Caucasian men are rarely in the situation of being part of the minority group, but they were by far the minority at the first annual Women's Conference at CSU.
About eight of the 107 people in attendance were men, said Chris Linder, assistant director of the Office of Women's Program's and Studies.
"During registration we had to cut people off, because we didn't expect that many," said Jenn Adams, a member of the planning committee.
Josh DeSanti, a senior history major, attended the conference to understand the issues women face. He has been a resident assistant for the past three years and he hopes to be a hall director some day.
"I thought this conference might broaden my cultural horizons, to better understand what women face in their everyday lives," DeSanti said.
DeSanti was nervous going into the meeting, but he said he was welcomed.
"I'd never been a minority," DeSanti said. "It's definitely a learning experience for me. It will allow me to put myself in other people's shoes."
DeSanti's experience at the conference gave him a new understanding of being a minority.
"People always try to say, 'I know where you're coming from,'" De Santi said. "But until you've experienced what it's like to be a minority, you don't really know."
Luoluo Hong was the keynote speaker at the conference. She is the dean of students at the University of Wisconsin-Madison. Hong incorporated the importance of men into her speech.
"I'm glad to see, albeit few, I do see some male faces in the audience," Hong said. "We need to learn to break down barriers to men."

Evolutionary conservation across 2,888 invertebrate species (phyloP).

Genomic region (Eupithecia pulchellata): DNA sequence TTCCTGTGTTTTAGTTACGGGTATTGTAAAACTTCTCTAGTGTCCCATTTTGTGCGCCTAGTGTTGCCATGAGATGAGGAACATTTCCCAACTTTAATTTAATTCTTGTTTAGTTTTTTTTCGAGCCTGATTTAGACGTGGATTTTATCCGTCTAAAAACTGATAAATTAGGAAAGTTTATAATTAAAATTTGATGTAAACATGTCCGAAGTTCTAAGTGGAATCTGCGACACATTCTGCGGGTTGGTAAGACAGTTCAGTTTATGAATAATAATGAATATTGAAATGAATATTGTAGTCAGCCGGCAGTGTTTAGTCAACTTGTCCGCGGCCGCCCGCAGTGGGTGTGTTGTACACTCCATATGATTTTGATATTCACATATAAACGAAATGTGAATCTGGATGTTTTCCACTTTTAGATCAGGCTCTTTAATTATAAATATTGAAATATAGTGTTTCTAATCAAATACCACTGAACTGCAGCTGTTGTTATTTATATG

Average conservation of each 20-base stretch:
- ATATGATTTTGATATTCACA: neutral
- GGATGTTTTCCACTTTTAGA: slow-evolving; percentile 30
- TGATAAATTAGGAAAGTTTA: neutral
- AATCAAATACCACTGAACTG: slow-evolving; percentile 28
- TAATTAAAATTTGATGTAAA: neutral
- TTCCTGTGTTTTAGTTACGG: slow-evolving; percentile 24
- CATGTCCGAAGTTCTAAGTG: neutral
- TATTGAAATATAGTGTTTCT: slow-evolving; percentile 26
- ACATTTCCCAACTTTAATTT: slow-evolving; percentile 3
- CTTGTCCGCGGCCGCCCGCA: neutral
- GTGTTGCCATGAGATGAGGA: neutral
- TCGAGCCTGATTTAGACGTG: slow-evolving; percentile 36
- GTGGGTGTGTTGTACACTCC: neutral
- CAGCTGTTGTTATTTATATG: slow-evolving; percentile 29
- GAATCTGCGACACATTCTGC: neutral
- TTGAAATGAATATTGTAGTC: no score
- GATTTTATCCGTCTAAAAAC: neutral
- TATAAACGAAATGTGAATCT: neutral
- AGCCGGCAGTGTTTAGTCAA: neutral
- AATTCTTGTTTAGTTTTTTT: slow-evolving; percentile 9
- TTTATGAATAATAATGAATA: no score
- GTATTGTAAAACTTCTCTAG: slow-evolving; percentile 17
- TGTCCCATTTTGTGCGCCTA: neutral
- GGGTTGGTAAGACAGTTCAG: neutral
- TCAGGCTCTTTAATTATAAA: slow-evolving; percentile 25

Hong shared detailed memories of her experience as a victim of acquaintance rape as a college student.
"My story, like every one of us in here, is unique," Hong said. "But I think mine will resonate with some of you a little louder."
She transitioned from a victim to a survivor, and now she encourages women to do the same. Hong is taking a stand against the mixed messages women get in a patriarchal society.
She said women are told it is not their fault they are sexually assaulted, but authorities turn around and tell women what to do to prevent them from becoming victims.
Hong said she prefers to discuss the patriarchal society instead of insinuating all men are bad. She said men are great allies and sources of women's empowerment.
"Are we afraid what we have been saying will be more important coming from mouths of men?" Hong asked. "We need to be accepting of the fact that the messenger is just as important as the message."
Men need to step up and volunteer to help in the women's movement, because if women ask them to do so, the message is coming across as being biased, Hong said.
Allowing men to help will require an even balance of women being willing to accept the help.
"Sometimes I start to do work that is not my work to do," Hong said. "Remember that sometimes it's not your work to do."
Hong evoked many laughs throughout a speech that had a serious overtone.
"She was engaging, and she had an amazing ability to connect to students on a personal level," said Annalyn Cruz, graduate assistant in the Office of Student Leadership and Civic Engagement.
Hong told stories about motivated men with whom she has worked. She let the women at the conference know that men's involvement happens when men are motivated to help women.
"To see their (men's) support is inspirational to me," Adams said. "We're not feminist groups that hate men at all."